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Betsy DeVos left Washington 5 months ago. Her legacy is alive and well.

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The Education Department in June held a weeklong hearing to begin dismantling DeVos’ regulation on how schools must handle reports of sexual misconduct. It also made its mark on civics education by rejecting former President Donald Trump’s demands for promoting a rosier view of American history and “patriotic” education, by praising The New York Times Magazine’s 1619 Project, which Trump has called “toxic propaganda.” Talk of school choice, a topic that DeVos championed throughout her tenure, has also been placed on the back burner.

“It’s not a surprise that the Biden Education Department is doing precisely what they promised in the campaign, which is trying to undo just about everything that their predecessor did,” said Jeanne Allen, founder of the Center for Education Reform, which advocates for school choice.

Paxton is defending DeVos’ Title IX rule from a barrage of lawsuits, while Gov. Greg Abbott, a Republican, has signed a law creating the “1836 Project,” a reference to the year Texas declared independence from Mexico. Trump’s 1776 Commission, a panel he created after last summer’s civil unrest as a counterpoint to the 1619 Project’s emphasis on American slavery, is still meeting despite being disbanded by President Joe Biden in January. New parents groups are also pushing back on civics education that highlights systemic racism.

West Virginia became the latest state to expand its charter school system. And pandemic-spurred public school closures created the “clearest case I’ve seen for school choice in our lifetime,” Scott said in an address to rebut Biden’s first address to Congress.

“Those of us who’ve worked through all different administrations appreciate when the states step up and take their rightful position, making sure parents are put ahead of bureaucracies,” Allen said.

Here are three policy areas where DeVos’ supporters are hoisting the biggest defenses:

Civics — Larry Arnn and Parents Defending Education

The resurrected 1776 Commission, led by Hillsdale College President Larry Arnn, held its first post-election meeting last month with a focus on civic education curricula.

The group has commended conservative states that have turned their attention toward developing “a genuine civics education that will rebuild our common bonds, our mutual friendship and our civic devotion.” The commission is still drawing up a curriculum designed in the “true spirit of 1776.”

Arnn’s group is also urging parents who believe in their cause to run for school board and vote in those elections.

“There is no more powerful force than parents’ love for their children, and this restoration will depend on mothers and fathers demanding that their children are no longer taught false narratives or fed hateful lies about our country,” the commission said.

At least one group of parents has rallied to the 1776 cause: Parents Defending Education.

Led by Nicole Neily, who also serves as president of national campus free speech organization Speech First, Parents Defending Education has been filing complaints against public school systems with the Education Department’s Office of Civil Rights. They have targeted school groups for minority students as promoting racial segregation and anti-racist actions taken by schools.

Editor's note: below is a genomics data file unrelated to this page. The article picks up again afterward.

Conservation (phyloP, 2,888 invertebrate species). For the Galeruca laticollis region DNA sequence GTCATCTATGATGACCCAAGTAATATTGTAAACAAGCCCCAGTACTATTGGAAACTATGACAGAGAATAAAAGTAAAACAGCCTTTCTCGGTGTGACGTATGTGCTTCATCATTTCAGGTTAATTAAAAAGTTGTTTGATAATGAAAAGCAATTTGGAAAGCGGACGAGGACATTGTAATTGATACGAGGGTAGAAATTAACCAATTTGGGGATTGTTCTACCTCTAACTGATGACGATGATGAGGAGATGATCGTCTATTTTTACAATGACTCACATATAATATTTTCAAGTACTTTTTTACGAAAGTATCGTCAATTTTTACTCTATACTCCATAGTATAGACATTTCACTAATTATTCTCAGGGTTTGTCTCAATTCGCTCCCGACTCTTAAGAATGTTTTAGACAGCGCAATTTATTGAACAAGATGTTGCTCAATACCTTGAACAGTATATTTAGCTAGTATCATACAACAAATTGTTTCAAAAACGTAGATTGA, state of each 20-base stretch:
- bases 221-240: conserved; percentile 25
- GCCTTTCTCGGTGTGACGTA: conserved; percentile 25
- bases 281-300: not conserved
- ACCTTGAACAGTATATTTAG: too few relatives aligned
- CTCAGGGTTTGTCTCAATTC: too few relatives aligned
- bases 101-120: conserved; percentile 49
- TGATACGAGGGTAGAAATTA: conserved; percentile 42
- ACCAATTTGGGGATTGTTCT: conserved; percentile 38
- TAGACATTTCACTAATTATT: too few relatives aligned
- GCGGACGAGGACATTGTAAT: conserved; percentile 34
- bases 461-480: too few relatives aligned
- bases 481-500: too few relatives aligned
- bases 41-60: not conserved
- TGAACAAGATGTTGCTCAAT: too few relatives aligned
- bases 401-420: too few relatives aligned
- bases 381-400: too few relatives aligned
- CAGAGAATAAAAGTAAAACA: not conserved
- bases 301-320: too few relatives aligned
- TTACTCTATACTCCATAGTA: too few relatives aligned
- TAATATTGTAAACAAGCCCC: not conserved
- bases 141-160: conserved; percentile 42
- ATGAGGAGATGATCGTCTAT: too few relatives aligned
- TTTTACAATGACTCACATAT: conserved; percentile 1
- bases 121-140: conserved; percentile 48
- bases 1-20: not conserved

The group filed a complaint against Ohio’s Columbus City Schools in May, after it admitted in April 2021 that “Systemic racism … has existed for 175 years within the Columbus City Schools education system.” Parents Defending Education said in a statement that the admission of systemic racism “raises questions as to why Columbus City Schools continues to receive federal funds since discrimination on the basis of race, color, or national origin is a violation of Title VI of the Civil Rights Act of 1964.”

The complaint is similar to an Education Department probe launched under DeVos into Princeton University last summer after the school’s president said students there face “systematic racism” and that racism is “embedded” in the structures of the university.

“Parents Defending Education’s work is nonpartisan,” the group said in a statement. “We oppose discrimination in America’s schools, period. If the Education Department adopts policies frustrating that ideal, we will continue to speak up, submit comments, and pursue the appropriate remedies to protect parents’ and students’ rights.”

Title IX and gender — Texas Republicans

Paxton, the Texas AG, has been trying to mount a legal defense of the Trump administration’s Title IX sexual misconduct rules, but last month a federal judge dismissed his request to intervene in a lawsuit. He argued in a brief that the Education Department’s latest Title IX review announced in April was a threat to the rule and that the Biden administration is “openly hostile to the Final Rule,” making the department unfit to defend the rule in court.

“The new administration has taken early steps towards the Final Rule’s repeal,” Paxton wrote. “In light of these actions, Texas cannot entrust the defense of its protectable interest to the Department.”

It’s unclear whether Texas will be able to intervene in the lawsuit.

Texas and other states are continuing DeVos’ efforts to bar transgender students from women’s sports teams and strip those students of discrimination protection under Title IX.

This year, Texas, Alabama, North Carolina, Kentucky, Idaho and Florida have passed laws to bar transgender female students from playing on sports teams that match their…



Read More: Betsy DeVos left Washington 5 months ago. Her legacy is alive and well.

2021-06-20 17:58:36

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